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1. Defining Interactivity There is not a single authoritative definition. 2000 Downes/McMillian study during the 1990’s argument on real time conversations as interactive. 1992: Steur- The extent at which a person can modify content in real time. 1993: Rheingold- All computer interaction including email counts as interactive. There are varying levels of interactivity. The categories: Message Dimensions (direction, time and place) Participant Dimensions (control, responsiveness and perceived goals) 1991 Sproull/Kiesler – electronic work groups are as efficient if not more that face to face groups. 1994 Ang/ Cummings – interactivity enhances information seeking. IMPORTANT: Well designed interactivity attracts users – think blogs and artist flash sites. The K&B scorecard can be used to the check the success of an interactive product. Analysis: Thinking about the basis for defining interactivity is fairly difficult, but at the same time it seems unnecessary. At one point interactive or interaction was a word used to describe how people react to other people and things, but with computers there is the feeling that we need to define what interactivity is. If everything is going to be run by a computer, wouldn’t interactivity automatically associate itself to reaction? This is where words just become confusing. But looking at the dimensions that have come from the efforts to define interactivity (message and participant) there is still this over welling feel that anything can become interactive. The Koolstra and Bos scorecard are very interesting in that only a couple of people are needed in order to make something somewhat successful in terms of interactivity. So essentially, if three people were able to get the message you were sending out through content and links, etc. That would make the sight interactive. Now whether people visit your site continuously is another design issue all together. Interactive Designers (IxDer) Social Interactive Design (SxD): Web 2.0 Multiple social interactions. Emotional design goes beyond usability to human factors (Is the website or the product they’re using everything they want it to be?) These kinds of questions are asked by interactive designers in order to make human computer interaction more seamless. Interactive Designers (IxDer): What makes a good IxDer is the ability to problem solve and affectively communicate the solution to others within their group. They think analytically and outside of the box. Analysis: IxD and SxD is a field that is interdisciplinary and requires all kinds of thoughts in order to participate. What makes interactive designers so interesting is their need to not only be able to understand the technology, but to understand how people work. When someone asks the question is it everything they want it to be? There are psychological and sociological thoughts and ideas at play here and really while most IxDers look at these questions from a technological stand point, it’s a question that people have been asking of themselves sense conscious thought. It’s hard to believe that technology will make this question any easier to answer.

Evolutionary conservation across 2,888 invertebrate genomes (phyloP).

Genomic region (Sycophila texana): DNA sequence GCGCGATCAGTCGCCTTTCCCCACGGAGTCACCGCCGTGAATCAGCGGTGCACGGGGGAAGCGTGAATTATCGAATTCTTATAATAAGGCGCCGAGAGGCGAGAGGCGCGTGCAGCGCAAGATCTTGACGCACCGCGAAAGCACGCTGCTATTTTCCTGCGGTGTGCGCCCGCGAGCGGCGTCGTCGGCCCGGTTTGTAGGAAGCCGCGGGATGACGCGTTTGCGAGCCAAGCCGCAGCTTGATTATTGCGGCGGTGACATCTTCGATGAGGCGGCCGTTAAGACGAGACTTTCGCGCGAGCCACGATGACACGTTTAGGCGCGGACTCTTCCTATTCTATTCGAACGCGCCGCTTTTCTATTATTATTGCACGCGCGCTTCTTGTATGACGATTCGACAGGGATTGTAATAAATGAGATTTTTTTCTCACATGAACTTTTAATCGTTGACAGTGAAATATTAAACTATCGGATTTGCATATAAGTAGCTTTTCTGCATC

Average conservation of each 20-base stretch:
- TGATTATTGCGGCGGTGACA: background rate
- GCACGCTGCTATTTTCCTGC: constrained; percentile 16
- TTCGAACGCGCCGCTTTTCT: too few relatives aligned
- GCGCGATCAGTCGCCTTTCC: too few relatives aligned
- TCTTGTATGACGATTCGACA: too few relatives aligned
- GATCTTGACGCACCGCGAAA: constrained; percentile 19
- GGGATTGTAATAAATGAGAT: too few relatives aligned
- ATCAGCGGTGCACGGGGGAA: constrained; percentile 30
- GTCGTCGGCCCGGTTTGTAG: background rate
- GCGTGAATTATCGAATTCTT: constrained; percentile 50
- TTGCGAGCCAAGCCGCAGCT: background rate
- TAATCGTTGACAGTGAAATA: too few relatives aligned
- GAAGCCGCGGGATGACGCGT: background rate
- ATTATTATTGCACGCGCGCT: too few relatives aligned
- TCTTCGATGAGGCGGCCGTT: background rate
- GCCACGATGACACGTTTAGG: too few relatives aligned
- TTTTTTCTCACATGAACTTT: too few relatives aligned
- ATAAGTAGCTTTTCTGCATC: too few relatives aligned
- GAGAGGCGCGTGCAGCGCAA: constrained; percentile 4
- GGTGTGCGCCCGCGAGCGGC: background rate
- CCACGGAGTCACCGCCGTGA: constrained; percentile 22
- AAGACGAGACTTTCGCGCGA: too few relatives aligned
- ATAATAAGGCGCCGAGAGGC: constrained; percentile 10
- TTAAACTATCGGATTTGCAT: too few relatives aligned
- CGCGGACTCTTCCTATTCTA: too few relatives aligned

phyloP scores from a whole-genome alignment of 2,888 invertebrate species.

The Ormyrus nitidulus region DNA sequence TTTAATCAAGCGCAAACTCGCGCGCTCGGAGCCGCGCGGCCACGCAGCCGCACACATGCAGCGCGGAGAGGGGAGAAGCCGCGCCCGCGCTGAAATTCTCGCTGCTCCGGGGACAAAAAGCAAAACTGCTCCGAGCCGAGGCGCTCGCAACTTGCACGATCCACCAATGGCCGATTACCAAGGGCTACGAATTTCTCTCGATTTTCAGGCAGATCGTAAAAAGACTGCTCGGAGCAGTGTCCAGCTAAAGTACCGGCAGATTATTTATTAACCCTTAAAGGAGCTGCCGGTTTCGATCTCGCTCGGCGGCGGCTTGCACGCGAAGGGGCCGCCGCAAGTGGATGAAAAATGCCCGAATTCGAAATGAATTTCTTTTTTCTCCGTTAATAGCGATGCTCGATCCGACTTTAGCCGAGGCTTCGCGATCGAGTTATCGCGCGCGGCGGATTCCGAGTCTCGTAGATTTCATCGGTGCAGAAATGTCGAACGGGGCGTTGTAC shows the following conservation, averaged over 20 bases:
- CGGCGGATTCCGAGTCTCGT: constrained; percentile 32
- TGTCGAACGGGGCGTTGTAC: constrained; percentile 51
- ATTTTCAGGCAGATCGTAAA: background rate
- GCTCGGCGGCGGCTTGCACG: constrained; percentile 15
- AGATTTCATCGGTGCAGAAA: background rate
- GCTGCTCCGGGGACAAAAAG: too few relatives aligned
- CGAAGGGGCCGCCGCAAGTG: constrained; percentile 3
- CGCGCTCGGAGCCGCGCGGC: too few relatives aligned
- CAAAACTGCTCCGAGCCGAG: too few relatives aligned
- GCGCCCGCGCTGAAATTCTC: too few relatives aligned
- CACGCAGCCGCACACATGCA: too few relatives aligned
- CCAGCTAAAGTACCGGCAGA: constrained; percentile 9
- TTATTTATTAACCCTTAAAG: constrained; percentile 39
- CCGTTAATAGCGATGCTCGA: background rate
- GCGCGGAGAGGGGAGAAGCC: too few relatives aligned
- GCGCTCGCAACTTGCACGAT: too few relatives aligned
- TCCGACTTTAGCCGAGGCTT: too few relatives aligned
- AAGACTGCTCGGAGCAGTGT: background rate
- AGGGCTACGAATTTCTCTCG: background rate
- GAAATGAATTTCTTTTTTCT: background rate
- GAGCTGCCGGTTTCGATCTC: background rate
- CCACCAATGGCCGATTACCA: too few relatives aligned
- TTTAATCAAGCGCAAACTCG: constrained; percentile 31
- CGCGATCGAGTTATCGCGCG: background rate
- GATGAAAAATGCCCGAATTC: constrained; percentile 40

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2. Interactive Theory Information Theory: A branch of electrical engineering and applied mechanics. 1948 Shannons Mathematical Theory of Communications: tools of probability theory with that of cybernetics to create solutions using a quantitative and qualitative model. Also discusses the “bit” as the fundamental unit of information. Information = entropy of the freedom to construct the message. Humans have a communication system that is functional therefore can learn and evolve. Activity Theory: All human activities are mediated by culturally created tools or signs (i.e. IPod) – through this the individual is formed. This theory is used in human computer interaction to understand the goals of the individual. A person uses a device, but if a device doesn’t meet all a persons needs of the device, it is assessed and reimplemented. Symbolic Interactionism: Looking at human interaction with things / the internet and the meaning formed through the analyzing of those actions. Using actions to define the situation. Social Network Theory: Networks or connections with closer stronger ties are not as efficient as longer weaker ties that go outside of the network. It’s better to link outside of the established group. *meme: a self propagating unit of cultural evolution-may evolve. Online Communities Theory: communication through boards and blogs rather than face to face allows for learning more about a topic of discussion over time. Contribution and recognition within the community are valued. Lurking: not participating, but passively observing the information exchange and gathering. Analysis: Looking at the different theories above and having a clear understanding of each is effective towards becoming a successful interactive designer. What makes these theories so interesting is that while they discuss interaction with the computer they also take into consideration again what people may or may not want. Looking at information theory there is a basic understanding of not only how humans communicate, but understanding that basis of communication. People learn to adapt new language cues constantly. You can look at text messaging as a clear example of this. Words become shorter in order to convey information faster. At first text messaging was seen as something that would degrade the language, but now it’s more of an added coded to the language. With Activity theory it’s much the same and we can see this with constant evolution of the cell phone from a device that only made calls to a device that not only makes calls but offers countless ways of communications to meet an individuals needs. Symbolic interactionism helps activity theory in that we try to understand the situations in which someone uses their cell phone because as our interactions and situations change, the device must evolve. When looking at social network theory and online communities theory we are essentially looking at how societies work. SNT is very much like the ideas of arranged marriage were a marriage outside of the family and the established communities brought benefits to not only the family’s economy at most cases, but brought in genetic diversity. These links which were distant were often more effective for the network then those within the network. Also looking at online communities theories it’s interesting that this has come into play since most websites and blogs in order to be successful need to have a niche or purpose. There isn’t a forum that is about every kind of subject for every kind of person. Or if there is, it usually isn’t highly successful. By having specific topics of discussion that are similar there is a more organic build of conversation and thus knowledge.\